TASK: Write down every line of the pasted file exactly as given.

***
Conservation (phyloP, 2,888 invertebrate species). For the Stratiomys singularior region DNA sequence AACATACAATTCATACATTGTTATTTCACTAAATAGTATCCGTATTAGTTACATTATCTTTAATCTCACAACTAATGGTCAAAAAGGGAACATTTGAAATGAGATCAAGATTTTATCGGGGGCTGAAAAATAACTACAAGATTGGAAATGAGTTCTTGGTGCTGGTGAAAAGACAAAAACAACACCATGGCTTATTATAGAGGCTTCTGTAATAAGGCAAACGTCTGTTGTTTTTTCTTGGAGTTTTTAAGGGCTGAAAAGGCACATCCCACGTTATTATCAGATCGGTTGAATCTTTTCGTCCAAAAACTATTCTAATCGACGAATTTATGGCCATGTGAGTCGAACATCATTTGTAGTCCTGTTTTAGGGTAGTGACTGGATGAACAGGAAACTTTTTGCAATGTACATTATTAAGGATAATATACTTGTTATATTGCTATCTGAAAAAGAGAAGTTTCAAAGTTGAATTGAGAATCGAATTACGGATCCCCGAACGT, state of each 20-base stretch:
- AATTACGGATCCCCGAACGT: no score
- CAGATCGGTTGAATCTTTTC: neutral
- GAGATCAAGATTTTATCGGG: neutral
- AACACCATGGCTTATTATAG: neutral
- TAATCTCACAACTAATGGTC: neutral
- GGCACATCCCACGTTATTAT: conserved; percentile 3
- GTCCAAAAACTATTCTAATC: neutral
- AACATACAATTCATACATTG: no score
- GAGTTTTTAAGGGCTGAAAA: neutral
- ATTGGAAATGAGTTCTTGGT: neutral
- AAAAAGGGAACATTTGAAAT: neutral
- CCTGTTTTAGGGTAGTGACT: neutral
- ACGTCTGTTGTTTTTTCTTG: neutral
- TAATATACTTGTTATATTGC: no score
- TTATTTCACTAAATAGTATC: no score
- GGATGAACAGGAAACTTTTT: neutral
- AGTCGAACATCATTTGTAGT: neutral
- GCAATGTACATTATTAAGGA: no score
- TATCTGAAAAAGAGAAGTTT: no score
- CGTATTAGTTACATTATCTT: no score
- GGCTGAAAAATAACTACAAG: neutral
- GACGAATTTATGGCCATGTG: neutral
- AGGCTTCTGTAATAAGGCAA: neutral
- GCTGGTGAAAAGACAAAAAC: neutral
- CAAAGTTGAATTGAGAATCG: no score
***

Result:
Conservation (phyloP, 2,888 invertebrate species). For the Stratiomys singularior region DNA sequence AACATACAATTCATACATTGTTATTTCACTAAATAGTATCCGTATTAGTTACATTATCTTTAATCTCACAACTAATGGTCAAAAAGGGAACATTTGAAATGAGATCAAGATTTTATCGGGGGCTGAAAAATAACTACAAGATTGGAAATGAGTTCTTGGTGCTGGTGAAAAGACAAAAACAACACCATGGCTTATTATAGAGGCTTCTGTAATAAGGCAAACGTCTGTTGTTTTTTCTTGGAGTTTTTAAGGGCTGAAAAGGCACATCCCACGTTATTATCAGATCGGTTGAATCTTTTCGTCCAAAAACTATTCTAATCGACGAATTTATGGCCATGTGAGTCGAACATCATTTGTAGTCCTGTTTTAGGGTAGTGACTGGATGAACAGGAAACTTTTTGCAATGTACATTATTAAGGATAATATACTTGTTATATTGCTATCTGAAAAAGAGAAGTTTCAAAGTTGAATTGAGAATCGAATTACGGATCCCCGAACGT, state of each 20-base stretch:
- AATTACGGATCCCCGAACGT: no score
- CAGATCGGTTGAATCTTTTC: neutral
- GAGATCAAGATTTTATCGGG: neutral
- AACACCATGGCTTATTATAG: neutral
- TAATCTCACAACTAATGGTC: neutral
- GGCACATCCCACGTTATTAT: conserved; percentile 3
- GTCCAAAAACTATTCTAATC: neutral
- AACATACAATTCATACATTG: no score
- GAGTTTTTAAGGGCTGAAAA: neutral
- ATTGGAAATGAGTTCTTGGT: neutral
- AAAAAGGGAACATTTGAAAT: neutral
- CCTGTTTTAGGGTAGTGACT: neutral
- ACGTCTGTTGTTTTTTCTTG: neutral
- TAATATACTTGTTATATTGC: no score
- TTATTTCACTAAATAGTATC: no score
- GGATGAACAGGAAACTTTTT: neutral
- AGTCGAACATCATTTGTAGT: neutral
- GCAATGTACATTATTAAGGA: no score
- TATCTGAAAAAGAGAAGTTT: no score
- CGTATTAGTTACATTATCTT: no score
- GGCTGAAAAATAACTACAAG: neutral
- GACGAATTTATGGCCATGTG: neutral
- AGGCTTCTGTAATAAGGCAA: neutral
- GCTGGTGAAAAGACAAAAAC: neutral
- CAAAGTTGAATTGAGAATCG: no score